Learn a Jazz Tune in Three Steps

 1. Melody

From an accurate lead sheet, play through the melody from three to 10 times with a metronome set to a medium tempo.

After you find yourself playing the song while not really reading the notes anymore, turn the sheet over and play it again from memory. If you make a mistake, just continue playing to the end of the melody.

If you weren't able to play all of the melody correctly, try to play through the part where you made the mistake, still without looking at the lead sheet. If you can't play it correctly without looking at the music, turn the lead sheet over, take a look at the area in question, play through that part two to four times, and then cover up the sheet music and play that section of the song again from memory.

If successful, play through the entire melody from memory again. If not, play the part where you made the mistake, from the sheet music again five to 10 times and again without looking at the music, and then try to play the whole song from memory once again.

Repeat this sequence until you're completely comfortable playing the song from memory.

2. Chord Roots

Now turn the lead sheet over so you can see the melody and chords again.

With a metronome, play through the roots of the chords in time.

you could simply play quarter notes, or make up a syncopated rhythm as illustrated in this example:

While playing chord roots may not be as overly compelling as the typical melody, you will find that they very often carry a sublime interest and charm in themselves. This is especially true of songs with unusual progressions such as "Stella by Starlight," "I Remember You," and "Invitation."

Memorize the roots of the chords in the same manner as you memorized the melody. Again, if you make a mistake go back as many times as is necessary to be able to play it from memory.

Example: "Come Rain Or Come Shine"

Fmaj7  E-7  A7  D-7

3. Chord Qualities

Take a look at the lead sheet again and play 1, 3, 5 of each chord.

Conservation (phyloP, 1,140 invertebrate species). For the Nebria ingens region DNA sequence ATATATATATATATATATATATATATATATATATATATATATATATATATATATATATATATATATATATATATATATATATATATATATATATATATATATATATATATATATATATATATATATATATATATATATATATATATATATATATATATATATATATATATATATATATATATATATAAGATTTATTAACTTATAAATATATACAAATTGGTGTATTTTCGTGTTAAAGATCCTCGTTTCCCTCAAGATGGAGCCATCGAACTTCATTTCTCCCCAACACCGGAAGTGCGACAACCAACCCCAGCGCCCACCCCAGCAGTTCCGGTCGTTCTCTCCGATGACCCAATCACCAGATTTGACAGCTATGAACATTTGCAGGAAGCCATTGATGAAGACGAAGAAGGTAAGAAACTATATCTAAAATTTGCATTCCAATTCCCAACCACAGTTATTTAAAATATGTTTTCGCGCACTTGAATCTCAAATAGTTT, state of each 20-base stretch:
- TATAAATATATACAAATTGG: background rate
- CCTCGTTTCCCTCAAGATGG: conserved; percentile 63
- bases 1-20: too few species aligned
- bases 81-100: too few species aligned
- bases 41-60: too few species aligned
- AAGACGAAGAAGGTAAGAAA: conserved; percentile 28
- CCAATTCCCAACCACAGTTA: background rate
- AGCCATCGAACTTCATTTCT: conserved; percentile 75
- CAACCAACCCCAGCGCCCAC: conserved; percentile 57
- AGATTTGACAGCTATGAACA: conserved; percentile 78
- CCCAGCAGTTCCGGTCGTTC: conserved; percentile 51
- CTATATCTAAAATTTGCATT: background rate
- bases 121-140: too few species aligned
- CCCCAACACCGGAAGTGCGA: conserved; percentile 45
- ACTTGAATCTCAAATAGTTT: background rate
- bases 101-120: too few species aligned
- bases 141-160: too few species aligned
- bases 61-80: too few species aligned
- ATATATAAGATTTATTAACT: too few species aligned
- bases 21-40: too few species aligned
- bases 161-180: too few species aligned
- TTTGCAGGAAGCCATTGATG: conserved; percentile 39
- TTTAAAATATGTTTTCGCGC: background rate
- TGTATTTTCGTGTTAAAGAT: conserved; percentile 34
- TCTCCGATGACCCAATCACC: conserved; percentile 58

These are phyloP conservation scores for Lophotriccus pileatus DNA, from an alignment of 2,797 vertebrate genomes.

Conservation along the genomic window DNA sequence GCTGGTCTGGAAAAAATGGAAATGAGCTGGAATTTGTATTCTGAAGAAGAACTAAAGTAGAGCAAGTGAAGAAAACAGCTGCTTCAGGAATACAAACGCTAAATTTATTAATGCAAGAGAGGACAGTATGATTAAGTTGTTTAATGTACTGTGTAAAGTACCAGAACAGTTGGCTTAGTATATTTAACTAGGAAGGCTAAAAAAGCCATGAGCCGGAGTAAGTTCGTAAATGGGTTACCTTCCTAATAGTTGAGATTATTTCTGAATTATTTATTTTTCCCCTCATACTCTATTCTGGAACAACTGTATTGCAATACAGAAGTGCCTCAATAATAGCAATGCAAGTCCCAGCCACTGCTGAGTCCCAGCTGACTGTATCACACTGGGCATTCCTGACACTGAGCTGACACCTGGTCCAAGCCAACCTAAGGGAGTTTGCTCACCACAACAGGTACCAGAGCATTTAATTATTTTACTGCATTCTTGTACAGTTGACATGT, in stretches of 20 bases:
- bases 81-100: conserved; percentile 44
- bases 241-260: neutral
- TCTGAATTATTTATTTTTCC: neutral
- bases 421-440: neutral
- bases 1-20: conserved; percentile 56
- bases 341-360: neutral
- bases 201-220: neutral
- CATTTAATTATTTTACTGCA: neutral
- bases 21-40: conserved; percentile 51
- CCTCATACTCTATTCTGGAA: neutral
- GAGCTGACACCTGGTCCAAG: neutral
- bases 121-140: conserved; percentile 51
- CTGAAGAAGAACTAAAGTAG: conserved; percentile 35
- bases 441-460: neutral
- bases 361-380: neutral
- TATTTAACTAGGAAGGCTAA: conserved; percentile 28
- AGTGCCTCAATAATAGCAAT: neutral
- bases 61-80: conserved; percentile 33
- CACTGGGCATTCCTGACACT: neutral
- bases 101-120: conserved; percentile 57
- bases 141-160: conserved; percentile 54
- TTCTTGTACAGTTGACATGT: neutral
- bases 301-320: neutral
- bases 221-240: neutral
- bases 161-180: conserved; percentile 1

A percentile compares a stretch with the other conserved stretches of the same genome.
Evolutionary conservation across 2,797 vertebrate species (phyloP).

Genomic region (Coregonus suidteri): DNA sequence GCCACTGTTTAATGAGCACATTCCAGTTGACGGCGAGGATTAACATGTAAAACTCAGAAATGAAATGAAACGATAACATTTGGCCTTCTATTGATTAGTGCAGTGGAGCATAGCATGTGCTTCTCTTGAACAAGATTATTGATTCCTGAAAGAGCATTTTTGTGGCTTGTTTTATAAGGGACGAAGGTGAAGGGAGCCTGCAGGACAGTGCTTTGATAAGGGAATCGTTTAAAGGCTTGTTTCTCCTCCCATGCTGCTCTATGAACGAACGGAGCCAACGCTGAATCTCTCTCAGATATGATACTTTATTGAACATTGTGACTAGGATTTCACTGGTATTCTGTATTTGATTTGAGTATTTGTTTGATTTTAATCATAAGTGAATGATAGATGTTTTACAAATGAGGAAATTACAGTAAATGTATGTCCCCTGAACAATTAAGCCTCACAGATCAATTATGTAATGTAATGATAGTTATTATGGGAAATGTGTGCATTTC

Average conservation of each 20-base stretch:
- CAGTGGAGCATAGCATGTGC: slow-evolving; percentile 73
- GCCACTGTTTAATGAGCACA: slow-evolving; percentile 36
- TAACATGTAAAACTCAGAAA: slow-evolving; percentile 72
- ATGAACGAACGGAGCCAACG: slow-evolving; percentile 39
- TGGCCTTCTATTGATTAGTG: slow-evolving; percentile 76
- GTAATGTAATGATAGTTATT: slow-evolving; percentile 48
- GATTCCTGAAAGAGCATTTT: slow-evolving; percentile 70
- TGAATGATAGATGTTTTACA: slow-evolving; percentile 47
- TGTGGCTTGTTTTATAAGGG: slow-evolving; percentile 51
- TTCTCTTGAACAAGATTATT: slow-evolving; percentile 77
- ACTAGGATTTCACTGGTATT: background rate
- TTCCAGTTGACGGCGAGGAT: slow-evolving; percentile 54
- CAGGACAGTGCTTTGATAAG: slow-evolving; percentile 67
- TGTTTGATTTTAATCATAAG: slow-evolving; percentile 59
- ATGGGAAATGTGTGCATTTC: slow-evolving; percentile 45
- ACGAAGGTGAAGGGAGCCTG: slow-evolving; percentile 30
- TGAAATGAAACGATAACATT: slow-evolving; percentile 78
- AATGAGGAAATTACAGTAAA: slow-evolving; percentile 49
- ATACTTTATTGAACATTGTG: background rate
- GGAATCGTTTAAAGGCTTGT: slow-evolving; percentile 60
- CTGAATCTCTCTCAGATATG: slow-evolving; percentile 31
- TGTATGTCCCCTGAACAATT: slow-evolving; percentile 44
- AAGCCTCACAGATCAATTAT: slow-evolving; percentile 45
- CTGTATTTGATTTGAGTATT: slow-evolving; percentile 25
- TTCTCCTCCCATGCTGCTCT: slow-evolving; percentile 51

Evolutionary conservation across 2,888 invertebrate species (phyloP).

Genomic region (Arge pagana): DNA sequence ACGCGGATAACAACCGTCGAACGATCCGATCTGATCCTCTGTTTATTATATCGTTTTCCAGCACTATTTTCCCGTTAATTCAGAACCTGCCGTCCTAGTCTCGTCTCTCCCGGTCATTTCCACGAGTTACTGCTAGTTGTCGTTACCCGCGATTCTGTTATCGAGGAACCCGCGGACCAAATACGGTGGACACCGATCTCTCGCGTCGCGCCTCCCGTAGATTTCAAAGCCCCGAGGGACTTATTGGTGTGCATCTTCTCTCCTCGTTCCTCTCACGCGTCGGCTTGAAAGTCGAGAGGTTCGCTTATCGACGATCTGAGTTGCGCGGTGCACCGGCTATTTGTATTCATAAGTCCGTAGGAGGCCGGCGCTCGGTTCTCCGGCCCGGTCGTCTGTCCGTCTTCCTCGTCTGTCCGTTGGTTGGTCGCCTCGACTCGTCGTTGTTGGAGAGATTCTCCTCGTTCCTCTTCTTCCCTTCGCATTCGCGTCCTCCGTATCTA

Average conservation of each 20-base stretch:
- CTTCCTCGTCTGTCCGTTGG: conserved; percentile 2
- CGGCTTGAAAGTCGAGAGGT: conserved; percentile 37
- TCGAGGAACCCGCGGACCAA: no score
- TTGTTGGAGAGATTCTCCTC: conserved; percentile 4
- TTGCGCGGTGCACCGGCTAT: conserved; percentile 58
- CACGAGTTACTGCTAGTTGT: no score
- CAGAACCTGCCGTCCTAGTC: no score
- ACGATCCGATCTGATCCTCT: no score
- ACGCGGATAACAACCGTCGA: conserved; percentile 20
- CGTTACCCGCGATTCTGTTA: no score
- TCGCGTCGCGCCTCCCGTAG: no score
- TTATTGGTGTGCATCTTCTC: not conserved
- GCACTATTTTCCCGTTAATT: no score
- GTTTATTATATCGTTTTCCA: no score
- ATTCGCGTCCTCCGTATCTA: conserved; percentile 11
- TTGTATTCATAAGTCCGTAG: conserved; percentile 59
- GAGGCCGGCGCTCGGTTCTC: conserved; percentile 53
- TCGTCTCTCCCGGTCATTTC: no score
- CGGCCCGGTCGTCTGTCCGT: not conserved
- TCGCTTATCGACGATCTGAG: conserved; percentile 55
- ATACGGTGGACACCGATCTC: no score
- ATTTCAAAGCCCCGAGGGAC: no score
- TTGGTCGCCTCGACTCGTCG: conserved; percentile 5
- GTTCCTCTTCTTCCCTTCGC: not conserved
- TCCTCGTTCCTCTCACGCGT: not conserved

For example:

Play this pattern through the chord changes three to 10 times at a moderate metronome setting.

"My Foolish Heart"

BbMaj7  EbMaj7  D-7  G7

Chordal and rhythmic accuracy along with feel is the goal here, not speed. Once you've memorized this pattern, try a new one, such as 1, 7, 3.

Out Of Nowhere

Gmaj7  Bb-7  Eb7

There are an abundance of permutations that are possible.* You might spend hours, days, or  even weeks on one song when you apply a multitude of permutations to a song's chord progression. This is a good exercise for your fingers, ears, and mind. The more variety of ways you play the chords, the better you will know the song and the chords themselves.

As you use this method, each successive song that you learn will come more quickly than the one before as your mind becomes more familiar with the process and the different types of chords.

Apply this method to any song, and you will be able to play the melody and improvise over it from a position of melodic and chordal knowledge. Couple this with broader musical experience, and you'll be able to offer a relaxed and natural musical performance.

* 1, 3, 5, 7
   3, 5, 7, 9
   7, 3, 5
   7, 3, 9
   1, 2, 3, 4, 5
   5, 4, 3, 2, 1
   1, 10, 7
   1, 10, 5
   et cetera

I hope you like this article. It was written by Ed Marlow, a composer and saxophonist who has played with Tony Bennett and the orchestras of Glenn Miller and Tommy Dorsey.

Now, have you heard about Hear and Play's Jazz Course? If you like Jazz and are interested in more studies, visit Jazz Intensive Training Center

"Jazz washes away the dust of every day life." -- Art Blakey
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